In the House of Lords to-day I witnessed a scene that made my blood boil. I saw all the pomp and splendor of this country, and I had just come fresh from the law courts of Glasgow, where I have been trying to prevent workingmen, women, and children from being ejected from their homes, not because they had committed a crime, but because there is no work for them.
The present system is responsible for the murder of tens of thousands of people, and I am sent here on the distinct understanding that I do all in my power to overturn this system.
The new leader of the Labor Party and leader also of the Opposition is Ramsay Macdonald, a brilliant speaker, a bitter opponent of the war, but also now an avowed opponent of Communism. He is a theoretical and intellectual Socialist; his chief aide is the economist, Mr. Sidney Webb. Mr. Macdonald at the ontset declared his intention to carry on political action through constitutional methods.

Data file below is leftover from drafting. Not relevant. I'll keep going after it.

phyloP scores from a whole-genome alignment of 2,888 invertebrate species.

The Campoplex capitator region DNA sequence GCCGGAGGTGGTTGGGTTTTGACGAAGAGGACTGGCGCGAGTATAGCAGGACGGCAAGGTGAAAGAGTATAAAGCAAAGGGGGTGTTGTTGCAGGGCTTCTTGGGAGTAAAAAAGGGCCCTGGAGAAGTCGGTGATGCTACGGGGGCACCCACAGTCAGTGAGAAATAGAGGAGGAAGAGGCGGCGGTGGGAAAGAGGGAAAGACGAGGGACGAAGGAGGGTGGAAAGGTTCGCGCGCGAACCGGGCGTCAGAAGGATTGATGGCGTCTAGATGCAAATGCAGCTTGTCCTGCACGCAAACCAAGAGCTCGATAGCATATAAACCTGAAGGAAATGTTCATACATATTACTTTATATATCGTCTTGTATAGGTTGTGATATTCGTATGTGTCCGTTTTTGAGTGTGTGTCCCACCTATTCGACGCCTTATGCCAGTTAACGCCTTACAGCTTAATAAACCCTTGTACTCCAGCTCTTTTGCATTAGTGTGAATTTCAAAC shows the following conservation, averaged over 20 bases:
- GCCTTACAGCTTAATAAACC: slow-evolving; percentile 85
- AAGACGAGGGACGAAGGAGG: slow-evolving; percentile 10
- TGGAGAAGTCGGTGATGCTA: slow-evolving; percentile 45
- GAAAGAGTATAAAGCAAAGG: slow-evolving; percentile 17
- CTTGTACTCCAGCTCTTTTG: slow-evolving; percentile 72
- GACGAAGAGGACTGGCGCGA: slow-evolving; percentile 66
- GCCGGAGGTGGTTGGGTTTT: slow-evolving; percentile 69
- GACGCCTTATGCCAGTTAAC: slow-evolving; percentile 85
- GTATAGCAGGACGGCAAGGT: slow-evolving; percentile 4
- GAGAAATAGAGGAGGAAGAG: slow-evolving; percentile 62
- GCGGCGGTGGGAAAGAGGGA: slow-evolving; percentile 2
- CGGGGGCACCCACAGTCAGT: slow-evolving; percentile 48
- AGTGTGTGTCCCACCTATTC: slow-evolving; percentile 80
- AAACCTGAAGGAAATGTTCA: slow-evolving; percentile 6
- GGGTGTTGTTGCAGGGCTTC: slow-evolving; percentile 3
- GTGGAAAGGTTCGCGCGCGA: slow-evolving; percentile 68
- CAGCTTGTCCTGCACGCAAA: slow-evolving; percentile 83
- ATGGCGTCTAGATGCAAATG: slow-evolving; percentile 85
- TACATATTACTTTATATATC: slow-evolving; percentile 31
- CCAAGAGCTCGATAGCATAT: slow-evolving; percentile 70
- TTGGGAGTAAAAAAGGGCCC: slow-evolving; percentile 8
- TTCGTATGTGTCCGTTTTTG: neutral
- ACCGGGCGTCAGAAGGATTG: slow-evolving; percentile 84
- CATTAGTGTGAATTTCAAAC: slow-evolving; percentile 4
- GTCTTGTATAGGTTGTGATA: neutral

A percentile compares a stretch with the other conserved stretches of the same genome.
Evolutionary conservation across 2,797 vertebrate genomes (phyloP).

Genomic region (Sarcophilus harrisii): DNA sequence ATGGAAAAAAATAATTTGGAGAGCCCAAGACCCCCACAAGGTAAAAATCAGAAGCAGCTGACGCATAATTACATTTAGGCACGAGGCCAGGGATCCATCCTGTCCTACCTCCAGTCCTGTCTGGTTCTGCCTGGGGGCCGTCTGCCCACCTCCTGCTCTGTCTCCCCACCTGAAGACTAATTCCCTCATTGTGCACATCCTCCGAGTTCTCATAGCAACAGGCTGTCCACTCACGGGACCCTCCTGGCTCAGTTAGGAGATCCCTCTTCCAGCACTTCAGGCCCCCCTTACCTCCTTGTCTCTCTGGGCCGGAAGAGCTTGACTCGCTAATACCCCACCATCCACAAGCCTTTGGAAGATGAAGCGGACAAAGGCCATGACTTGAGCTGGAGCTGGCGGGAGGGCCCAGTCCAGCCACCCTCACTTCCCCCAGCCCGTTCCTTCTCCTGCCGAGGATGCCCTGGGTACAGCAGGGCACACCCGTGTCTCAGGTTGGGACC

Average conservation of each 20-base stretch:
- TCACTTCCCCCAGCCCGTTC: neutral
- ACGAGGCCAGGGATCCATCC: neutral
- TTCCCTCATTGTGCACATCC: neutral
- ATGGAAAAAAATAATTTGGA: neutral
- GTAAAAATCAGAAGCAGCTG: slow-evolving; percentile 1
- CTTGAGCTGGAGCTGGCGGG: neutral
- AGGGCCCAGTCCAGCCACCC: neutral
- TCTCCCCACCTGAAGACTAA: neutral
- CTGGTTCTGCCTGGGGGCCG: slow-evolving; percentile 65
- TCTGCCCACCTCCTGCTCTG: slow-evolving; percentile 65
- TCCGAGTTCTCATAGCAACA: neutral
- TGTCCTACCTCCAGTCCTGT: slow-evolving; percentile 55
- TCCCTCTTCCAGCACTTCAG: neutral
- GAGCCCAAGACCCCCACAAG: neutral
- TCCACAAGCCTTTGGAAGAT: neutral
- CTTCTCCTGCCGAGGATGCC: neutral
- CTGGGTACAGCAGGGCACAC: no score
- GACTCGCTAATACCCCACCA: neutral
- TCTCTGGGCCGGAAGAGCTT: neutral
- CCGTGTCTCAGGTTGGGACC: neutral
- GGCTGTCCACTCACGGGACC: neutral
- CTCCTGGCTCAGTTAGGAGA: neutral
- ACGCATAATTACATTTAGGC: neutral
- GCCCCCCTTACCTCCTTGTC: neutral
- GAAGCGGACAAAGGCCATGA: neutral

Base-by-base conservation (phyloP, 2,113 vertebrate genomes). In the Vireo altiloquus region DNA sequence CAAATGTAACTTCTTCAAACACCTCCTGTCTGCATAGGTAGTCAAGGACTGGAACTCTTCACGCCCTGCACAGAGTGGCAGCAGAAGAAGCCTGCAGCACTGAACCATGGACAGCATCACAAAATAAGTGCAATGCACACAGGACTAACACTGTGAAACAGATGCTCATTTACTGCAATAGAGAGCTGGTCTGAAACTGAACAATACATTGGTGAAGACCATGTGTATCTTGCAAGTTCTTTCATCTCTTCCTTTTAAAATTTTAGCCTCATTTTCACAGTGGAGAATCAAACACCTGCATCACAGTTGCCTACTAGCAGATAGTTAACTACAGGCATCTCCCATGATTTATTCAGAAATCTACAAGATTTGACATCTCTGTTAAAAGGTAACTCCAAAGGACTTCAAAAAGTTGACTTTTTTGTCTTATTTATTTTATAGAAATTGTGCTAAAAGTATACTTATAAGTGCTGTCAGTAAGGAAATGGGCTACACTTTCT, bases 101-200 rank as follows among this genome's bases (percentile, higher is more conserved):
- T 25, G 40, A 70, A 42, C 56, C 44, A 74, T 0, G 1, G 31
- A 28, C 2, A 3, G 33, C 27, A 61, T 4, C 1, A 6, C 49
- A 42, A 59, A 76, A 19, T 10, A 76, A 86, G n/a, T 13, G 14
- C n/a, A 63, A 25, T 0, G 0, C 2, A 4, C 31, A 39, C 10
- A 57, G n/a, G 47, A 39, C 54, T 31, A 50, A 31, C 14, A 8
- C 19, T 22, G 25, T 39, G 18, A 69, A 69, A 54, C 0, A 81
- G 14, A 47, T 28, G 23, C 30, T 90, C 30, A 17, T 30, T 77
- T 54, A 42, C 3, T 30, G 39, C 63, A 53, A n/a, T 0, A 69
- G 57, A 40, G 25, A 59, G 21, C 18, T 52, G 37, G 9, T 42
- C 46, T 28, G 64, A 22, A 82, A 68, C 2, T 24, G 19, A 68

NEAR EAST QUESTIONS
N the early sessions of the Lausanne
I conference sessions of most
sensations have centered round the utterances of two nations not formally represented at the Conference, the United States and Russia.
If there were any belief that the American "observers" at the Conference were to confine themselves to listening, it was dissipated when Mr. Richard Washburn Child, our Ambassador to Italy and the head of our delegation at Lausanne, made a statement as to American rights in the Near East. He made it clear that the United States has strong views for an open door to all nations in commercial matters, for the continuance of exterritorial rights in Turkey, against any bargaining for special economic privilege as between nations formally represented at the Conference to the exclusion of American interests, and against secret treaties. All this is really but a repetition of ↑ Secretary Hughes said in his reply